Rejecting innovative and cost-saving outsourcers is an extreme move dripping in dogma
Only by working better together can industry and government restore public trust in public-private partnerships, writes Matthew Fell
We now know there are more than 16,000 civil servants working on Brexit – the UK’s biggest peacetime challenge in recent history – which is having “profound effects on Whitehall and Westminster”, according to the Institute for Government.
With that in mind, it’s no surprise some areas of domestic policy have taken a back seat. As just one example, the Department of Health and Social Care has been renamed, but there’s scant sign of the green paper that prompted the change. Yet while the opportunity cost of Brexit grows daily, outsourcing is one area where ministers and civil servants have made real progress.
Given that the government spends nearly a third of its annual budget in this way, improving public procurement is rightly high on its agenda. Partnerships between the public and private sectors play a vital role in driving prosperity across all UK regions and nations. They support frontline services including schools and hospitals, together with future-proofing our transport and energy needs. But recently their efficacy has been called into question amid stories of contract failure and market instability.
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The reality is that the vast majority of public-private partnerships are successful, delivering jobs, supporting innovation and providing Britain with a competitive advantage. And, since the collapse of Carillion, ministers and civil servants have been working tirelessly to improve public service delivery by focussing on long-term outcomes and social value rather than short-term costs.
In February, much of this work culminated in the publication of the Outsourcing Playbook, which outlined steps both government and industry can take to ensure partnerships between the public and private sector deliver for the long term.
This included ensuring risk is managed more collaboratively to encourage greater diversity and sustainability of public services markets. It also advocated making better use of pilots to ensure public money is spent wisely over the longer term, providing policymakers and businesses with space to learn what works.
The playbook’s efforts to encourage more commissioners to publish pipelines can also help provide greater certainty to firms large and small about forthcoming opportunities, helping SMEs add greater diversity to the existing marketplace.
Clearly, there is still room for improvement – as highlighted by the select committee inquiries following the collapse of Carillion and, more recently, the inspectorate’s report into probation services. Indeed, the Transforming Rehabilitation programme serves as a reminder of what happens when poorly designed contracts are combined with complex service provision and an untested market. Introducing such reforms at pace meant commissioners failed to accurately predict caseloads, leading to financially unsustainable contracts. The model also prevented charities from bringing their significant expertise to bear on, for example, providing support with drug or alcohol addiction. There is plenty of scope to further improve probation service delivery, and the private and third sectors have much to contribute in future. A better way ahead lies in extensive market testing and thorough evidence evaluation.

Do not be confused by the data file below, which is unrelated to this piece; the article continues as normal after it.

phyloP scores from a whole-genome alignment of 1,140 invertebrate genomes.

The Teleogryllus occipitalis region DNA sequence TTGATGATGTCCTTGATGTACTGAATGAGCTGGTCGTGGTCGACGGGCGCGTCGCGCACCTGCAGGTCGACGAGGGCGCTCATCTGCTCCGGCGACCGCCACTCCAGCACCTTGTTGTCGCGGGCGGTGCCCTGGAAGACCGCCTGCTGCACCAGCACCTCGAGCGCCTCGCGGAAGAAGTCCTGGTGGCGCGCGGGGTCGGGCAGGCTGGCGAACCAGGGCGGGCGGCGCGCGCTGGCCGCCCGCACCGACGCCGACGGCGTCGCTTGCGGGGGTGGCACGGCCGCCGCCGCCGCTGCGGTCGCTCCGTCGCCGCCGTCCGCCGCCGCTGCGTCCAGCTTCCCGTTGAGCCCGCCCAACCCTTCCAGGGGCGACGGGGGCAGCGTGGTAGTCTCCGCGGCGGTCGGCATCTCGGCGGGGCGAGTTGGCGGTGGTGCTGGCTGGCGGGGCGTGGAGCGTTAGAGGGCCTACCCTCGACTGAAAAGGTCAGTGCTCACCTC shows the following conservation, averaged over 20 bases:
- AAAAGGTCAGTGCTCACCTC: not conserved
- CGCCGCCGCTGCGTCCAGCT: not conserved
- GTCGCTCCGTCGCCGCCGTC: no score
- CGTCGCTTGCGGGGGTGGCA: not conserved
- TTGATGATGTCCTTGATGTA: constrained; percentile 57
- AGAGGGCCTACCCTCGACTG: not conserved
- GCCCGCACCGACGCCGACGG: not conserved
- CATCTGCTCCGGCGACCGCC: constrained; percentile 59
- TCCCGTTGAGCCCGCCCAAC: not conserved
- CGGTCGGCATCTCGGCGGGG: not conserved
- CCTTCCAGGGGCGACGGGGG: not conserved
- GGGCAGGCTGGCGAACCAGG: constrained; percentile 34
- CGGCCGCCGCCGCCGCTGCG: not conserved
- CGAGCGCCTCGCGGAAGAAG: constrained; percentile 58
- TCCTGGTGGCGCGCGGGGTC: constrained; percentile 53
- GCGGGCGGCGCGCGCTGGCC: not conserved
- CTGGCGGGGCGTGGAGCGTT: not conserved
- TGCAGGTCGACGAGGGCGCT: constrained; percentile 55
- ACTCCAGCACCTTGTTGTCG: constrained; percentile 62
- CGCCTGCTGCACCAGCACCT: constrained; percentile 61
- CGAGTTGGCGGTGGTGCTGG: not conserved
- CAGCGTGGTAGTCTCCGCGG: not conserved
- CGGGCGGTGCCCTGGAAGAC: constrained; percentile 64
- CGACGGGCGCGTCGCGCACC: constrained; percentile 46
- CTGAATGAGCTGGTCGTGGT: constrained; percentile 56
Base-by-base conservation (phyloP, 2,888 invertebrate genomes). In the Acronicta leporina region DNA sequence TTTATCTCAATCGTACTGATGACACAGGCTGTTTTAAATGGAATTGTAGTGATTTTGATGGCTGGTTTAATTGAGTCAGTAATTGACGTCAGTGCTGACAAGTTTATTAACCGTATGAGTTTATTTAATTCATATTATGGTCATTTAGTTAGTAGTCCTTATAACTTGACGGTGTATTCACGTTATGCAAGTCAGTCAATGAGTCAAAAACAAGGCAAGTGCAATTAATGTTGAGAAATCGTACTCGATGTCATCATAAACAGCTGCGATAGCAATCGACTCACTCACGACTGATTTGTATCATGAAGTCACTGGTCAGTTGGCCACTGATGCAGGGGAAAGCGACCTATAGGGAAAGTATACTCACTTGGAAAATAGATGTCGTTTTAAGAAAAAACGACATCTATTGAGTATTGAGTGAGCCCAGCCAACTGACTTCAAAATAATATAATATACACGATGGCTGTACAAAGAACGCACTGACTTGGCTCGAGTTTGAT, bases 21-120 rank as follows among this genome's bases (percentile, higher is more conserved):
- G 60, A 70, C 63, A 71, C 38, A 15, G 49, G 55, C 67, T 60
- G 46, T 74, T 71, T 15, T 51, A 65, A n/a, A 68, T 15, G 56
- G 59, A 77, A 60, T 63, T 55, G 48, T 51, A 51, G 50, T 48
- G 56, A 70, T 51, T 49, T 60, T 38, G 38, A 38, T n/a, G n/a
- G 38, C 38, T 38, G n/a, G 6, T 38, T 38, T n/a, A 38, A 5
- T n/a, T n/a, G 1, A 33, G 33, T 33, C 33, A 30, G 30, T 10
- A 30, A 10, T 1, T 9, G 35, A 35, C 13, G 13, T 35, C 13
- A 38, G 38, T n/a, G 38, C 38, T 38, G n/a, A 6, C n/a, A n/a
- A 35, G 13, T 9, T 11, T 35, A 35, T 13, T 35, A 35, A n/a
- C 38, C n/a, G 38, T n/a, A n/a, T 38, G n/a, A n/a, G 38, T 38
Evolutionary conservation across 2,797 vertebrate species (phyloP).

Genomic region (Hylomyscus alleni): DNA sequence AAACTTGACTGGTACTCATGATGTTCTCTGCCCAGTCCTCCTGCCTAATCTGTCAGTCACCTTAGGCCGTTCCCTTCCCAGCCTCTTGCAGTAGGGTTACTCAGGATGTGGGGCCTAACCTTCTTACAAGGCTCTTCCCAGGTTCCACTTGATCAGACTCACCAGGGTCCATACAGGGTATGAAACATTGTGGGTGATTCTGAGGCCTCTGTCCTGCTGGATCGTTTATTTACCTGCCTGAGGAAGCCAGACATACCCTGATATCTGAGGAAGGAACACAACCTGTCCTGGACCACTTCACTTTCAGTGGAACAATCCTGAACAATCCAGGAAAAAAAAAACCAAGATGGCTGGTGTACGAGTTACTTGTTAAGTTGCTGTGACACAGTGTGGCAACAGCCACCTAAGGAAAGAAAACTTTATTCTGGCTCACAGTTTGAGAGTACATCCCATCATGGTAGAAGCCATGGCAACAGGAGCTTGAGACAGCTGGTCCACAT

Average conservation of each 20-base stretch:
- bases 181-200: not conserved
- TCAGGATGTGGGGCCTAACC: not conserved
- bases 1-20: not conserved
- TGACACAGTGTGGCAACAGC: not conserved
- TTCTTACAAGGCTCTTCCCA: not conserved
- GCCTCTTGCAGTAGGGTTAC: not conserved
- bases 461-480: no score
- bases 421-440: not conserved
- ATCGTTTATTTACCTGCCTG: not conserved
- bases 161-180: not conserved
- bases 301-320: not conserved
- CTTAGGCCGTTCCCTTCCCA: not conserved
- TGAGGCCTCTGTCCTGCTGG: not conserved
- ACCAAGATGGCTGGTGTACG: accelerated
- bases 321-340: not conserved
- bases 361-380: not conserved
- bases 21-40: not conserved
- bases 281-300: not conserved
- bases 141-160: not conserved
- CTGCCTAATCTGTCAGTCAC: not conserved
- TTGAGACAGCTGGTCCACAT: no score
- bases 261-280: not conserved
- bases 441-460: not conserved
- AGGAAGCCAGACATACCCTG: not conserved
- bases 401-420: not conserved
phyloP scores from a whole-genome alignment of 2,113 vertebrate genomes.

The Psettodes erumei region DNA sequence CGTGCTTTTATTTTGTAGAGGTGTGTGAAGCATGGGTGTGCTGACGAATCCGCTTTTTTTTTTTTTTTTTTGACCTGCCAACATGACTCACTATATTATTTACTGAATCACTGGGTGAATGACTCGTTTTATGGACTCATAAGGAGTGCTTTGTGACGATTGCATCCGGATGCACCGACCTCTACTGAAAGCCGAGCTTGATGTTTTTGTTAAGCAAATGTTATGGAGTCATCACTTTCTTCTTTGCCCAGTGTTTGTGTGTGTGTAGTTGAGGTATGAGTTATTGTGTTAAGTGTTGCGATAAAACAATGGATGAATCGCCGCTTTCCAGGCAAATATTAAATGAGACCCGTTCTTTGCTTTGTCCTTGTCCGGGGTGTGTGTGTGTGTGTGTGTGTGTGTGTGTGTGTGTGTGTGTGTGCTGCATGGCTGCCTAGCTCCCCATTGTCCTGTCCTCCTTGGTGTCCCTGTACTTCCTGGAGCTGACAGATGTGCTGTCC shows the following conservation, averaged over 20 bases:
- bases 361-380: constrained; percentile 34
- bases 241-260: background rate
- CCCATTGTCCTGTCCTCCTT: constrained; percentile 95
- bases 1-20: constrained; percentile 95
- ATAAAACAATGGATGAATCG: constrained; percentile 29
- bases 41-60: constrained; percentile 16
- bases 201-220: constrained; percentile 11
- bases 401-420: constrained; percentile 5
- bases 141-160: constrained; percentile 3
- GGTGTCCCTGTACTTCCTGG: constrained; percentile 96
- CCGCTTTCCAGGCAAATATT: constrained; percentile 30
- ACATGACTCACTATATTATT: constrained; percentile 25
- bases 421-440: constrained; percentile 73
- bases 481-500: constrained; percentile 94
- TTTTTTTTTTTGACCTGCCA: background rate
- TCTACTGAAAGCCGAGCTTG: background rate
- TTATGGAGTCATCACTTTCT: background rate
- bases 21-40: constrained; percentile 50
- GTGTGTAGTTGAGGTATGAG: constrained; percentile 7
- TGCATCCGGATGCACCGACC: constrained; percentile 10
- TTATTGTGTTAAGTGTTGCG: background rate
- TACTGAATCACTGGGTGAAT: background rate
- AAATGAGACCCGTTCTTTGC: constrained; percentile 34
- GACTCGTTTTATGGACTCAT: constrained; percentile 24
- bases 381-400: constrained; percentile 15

More generally, there are still too many examples of poor commercial behaviours across government, leading to ineffective partnerships with its suppliers and unsatisfactory outcomes for members of the public. Both the CBI and Reform have recently set out a number of recommendations on how this can be achieved.
Ultimately, only by working better together can industry and government help restore the public trust in public-private partnerships and make them work better for all concerned. While it is the current policy of Her Majesty’s Official Opposition to reduce the involvement of business in the public sector, this approach ”risks losing the benefits of outsourcing where it has worked”. Rejecting the innovation, investment and cost savings suppliers can bring to vital public services and infrastructure is an extreme move devoid of evidence yet dripping in dogma.
The best way to solve some of the biggest challenges facing society today is to harness the very best that the public and private sectors have to offer. By working collaboratively, government and industry can ensure improvements can be delivered without delay.
Finally, we must guard against inaction. Brexit is likely to remain a red light on senior civil servants’ dashboards for some time to come. And the need for the government to make progress in other areas of public policy is pressing.
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